"The life my parents had built up was demolished"

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Negra Efendic, foto Mattias Ahlm

Name: Negra Efendic

Age: 36

Profession: Journalist at Svenska Dagbladet, with a focus on migration and integration issues. Won the Swedish Grand Prize for Journalism 2016 with her book “Jag var precis som du” [I was just like you] in which she writes about her family's escape from the former Yugoslavia.

“I only packed a small bag when my grandmother and I left our village. After all, I’d be back in a week. But it soon became clear that all-out war had broken out. For a time, I didn’t know if my parents were alive. Not even when I later saw the two figures I’d missed for so long walking towards me, with plastic bags as their only luggage, did I dare to believe that it was for real. 

Eventually, the family came to Sweden, without any assets at all. The first year, we were still relieved at having made it out of the war alive. It wasn't until we’d been placed in a municipality and were to begin living normally that a lot of unprocessed memories from our home country hit both my parents. Then they couldn’t really function. The feeling of gratitude was also mixed with difficulties accepting that all the life they’d built up was demolished and would never come back. That's how it was for a great many people that I knew.

Both my parents were given antidepressant medication, but no other help. I’ve asked my friends who had been in concentration camps and had been locked up, tortured and daily feared for their lives. None of them have been offered help to process their traumatic experiences. How is that possible?

Helping them would not only benefit the individuals themselves but also society as a whole. Newly arrived people are expected to quickly learn Swedish, find a job and get into society. But this is in a period when you’re often not functioning as a person. It's difficult to concentrate on your Swedish homework when you’ve got serious mental problems, like many who’ve seen war get. Expecting all these people to function from day one is unrealistic, I think.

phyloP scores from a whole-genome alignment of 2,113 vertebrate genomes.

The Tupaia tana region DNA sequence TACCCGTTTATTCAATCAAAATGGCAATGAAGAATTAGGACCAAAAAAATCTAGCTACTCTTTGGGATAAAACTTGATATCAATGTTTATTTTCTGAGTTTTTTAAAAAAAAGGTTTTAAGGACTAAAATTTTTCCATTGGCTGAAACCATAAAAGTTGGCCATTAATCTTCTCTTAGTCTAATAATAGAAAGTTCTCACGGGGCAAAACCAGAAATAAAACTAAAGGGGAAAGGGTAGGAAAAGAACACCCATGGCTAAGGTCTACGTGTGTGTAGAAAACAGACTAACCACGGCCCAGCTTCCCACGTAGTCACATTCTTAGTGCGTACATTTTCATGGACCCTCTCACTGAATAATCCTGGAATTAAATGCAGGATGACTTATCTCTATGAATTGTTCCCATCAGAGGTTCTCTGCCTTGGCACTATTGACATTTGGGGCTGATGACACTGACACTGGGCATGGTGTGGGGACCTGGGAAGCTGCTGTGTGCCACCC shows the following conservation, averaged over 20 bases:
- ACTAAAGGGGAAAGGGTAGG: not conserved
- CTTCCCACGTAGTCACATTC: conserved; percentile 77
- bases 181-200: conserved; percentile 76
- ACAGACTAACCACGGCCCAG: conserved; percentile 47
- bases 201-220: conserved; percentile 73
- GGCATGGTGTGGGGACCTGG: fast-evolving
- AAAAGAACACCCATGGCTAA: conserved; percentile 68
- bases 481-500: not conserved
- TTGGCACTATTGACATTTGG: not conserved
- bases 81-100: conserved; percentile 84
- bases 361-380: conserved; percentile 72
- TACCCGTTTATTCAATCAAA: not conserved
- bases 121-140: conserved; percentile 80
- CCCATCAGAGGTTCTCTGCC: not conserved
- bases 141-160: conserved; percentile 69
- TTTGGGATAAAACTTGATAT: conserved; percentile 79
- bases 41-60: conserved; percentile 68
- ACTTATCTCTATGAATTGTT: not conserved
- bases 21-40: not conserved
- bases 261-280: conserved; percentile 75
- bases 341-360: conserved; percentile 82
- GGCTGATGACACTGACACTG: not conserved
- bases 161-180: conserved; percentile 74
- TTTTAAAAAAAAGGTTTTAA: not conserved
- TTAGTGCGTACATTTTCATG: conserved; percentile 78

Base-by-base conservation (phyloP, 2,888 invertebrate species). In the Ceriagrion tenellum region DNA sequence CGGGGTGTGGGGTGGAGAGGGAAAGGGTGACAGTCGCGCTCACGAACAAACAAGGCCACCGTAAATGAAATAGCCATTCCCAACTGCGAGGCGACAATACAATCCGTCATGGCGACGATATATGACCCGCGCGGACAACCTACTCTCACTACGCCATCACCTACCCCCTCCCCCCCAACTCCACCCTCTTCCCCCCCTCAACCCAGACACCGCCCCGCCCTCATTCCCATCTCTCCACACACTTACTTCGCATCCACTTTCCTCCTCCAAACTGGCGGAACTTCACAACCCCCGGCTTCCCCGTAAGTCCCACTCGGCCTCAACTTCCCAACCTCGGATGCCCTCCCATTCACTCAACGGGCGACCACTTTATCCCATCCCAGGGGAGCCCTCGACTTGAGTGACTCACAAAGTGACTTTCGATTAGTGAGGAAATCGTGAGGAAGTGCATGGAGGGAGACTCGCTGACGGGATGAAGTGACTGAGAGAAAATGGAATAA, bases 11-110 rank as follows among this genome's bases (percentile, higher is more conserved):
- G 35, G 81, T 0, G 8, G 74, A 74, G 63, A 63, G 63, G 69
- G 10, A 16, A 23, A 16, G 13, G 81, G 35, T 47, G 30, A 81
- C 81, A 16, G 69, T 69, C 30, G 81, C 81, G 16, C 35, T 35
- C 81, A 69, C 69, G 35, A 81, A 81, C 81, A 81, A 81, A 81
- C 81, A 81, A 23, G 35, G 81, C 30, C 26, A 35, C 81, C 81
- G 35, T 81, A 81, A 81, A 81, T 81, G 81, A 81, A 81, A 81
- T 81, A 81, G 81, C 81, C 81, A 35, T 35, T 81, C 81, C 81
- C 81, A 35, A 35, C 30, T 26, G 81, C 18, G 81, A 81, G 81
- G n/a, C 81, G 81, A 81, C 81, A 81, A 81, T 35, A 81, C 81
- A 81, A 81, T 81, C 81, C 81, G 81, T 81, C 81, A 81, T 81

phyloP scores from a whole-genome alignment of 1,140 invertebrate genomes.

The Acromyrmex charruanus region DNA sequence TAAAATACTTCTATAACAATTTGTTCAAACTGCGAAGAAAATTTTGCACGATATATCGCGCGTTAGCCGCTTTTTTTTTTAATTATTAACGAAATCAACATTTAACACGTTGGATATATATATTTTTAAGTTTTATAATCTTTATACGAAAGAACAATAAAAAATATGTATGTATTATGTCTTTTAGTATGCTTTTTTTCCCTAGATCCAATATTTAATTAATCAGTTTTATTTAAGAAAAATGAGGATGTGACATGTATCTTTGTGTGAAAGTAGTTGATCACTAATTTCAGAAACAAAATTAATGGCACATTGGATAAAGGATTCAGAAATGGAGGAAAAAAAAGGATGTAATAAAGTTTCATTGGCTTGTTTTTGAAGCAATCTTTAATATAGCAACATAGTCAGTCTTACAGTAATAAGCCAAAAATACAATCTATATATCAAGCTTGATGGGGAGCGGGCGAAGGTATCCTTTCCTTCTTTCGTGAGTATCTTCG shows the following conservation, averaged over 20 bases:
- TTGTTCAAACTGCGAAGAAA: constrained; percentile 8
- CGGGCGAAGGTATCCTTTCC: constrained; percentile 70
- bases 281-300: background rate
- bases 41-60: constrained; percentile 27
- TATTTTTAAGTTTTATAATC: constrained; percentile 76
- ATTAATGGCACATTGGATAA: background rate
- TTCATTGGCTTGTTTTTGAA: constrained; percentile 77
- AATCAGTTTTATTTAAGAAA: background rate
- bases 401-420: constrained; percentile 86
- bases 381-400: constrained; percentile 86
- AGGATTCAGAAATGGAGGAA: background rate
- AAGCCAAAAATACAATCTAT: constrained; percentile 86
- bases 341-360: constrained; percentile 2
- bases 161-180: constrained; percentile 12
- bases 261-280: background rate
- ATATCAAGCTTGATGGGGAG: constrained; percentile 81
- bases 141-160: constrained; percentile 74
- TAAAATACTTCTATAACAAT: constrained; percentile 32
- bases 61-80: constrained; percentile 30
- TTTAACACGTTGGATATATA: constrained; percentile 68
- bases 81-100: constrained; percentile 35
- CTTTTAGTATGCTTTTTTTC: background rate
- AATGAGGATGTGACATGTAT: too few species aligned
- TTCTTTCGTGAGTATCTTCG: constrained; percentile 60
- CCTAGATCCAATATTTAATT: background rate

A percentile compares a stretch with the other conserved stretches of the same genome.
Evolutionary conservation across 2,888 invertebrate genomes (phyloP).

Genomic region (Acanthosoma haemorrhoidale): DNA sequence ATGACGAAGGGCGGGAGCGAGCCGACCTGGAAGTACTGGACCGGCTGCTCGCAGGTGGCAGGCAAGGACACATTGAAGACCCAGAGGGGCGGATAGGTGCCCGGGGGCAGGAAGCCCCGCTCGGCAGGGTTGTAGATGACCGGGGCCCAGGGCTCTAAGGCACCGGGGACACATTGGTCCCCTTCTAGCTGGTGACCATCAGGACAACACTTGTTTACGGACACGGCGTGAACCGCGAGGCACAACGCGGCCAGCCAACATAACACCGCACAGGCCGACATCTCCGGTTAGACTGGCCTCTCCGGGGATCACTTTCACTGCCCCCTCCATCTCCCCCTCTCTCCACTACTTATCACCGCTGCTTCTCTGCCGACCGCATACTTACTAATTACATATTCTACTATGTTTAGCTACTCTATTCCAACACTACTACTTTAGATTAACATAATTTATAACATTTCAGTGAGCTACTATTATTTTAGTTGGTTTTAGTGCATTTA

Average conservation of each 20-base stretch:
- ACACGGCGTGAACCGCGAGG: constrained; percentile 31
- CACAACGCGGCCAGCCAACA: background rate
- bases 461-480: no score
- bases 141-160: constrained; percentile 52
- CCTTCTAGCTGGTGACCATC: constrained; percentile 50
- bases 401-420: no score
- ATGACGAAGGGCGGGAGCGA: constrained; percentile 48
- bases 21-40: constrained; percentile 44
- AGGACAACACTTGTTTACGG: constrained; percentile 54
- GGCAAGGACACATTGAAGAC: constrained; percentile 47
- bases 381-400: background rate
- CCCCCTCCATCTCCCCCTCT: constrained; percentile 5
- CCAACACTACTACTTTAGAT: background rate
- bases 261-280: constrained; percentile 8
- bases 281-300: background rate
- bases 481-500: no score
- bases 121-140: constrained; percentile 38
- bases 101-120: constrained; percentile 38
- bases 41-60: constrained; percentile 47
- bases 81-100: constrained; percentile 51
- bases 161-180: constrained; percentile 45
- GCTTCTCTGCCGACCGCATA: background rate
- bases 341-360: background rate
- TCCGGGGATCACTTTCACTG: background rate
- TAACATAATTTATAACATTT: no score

Much later, I spent several years working as an authorised interpreter in healthcare. There, I saw many examples of people who don’t know the language not receiving the healthcare and help they are entitled to. That is not okay. It is not only unfair, but is also an economic disadvantage for society. More research is needed to investigate which factors lead to such discrimination.

I also believe that it’s important to understand that healthcare works differently in different countries. This means an obvious risk of cultural clashes. In my home country, getting a migraine meant calling an ambulance. The same when it was time to give birth. Colds were treated with antibiotics. When you expect the same treatment in Sweden, it's not that you’ve been spoiled or that you're stupid, it's just that you're used to something totally different. We need to explain to newly arrived people how healthcare works in Sweden. This can be done through ordinary conversations between people. But I also believe that healthcare needs to be more sensitive to this.

We have our Sweden together. It then has to be as good as possible for everyone. Inequality affects us all.”

As told to Cecilia Odlind, first published in the magazine Medical Science no 1, 2017.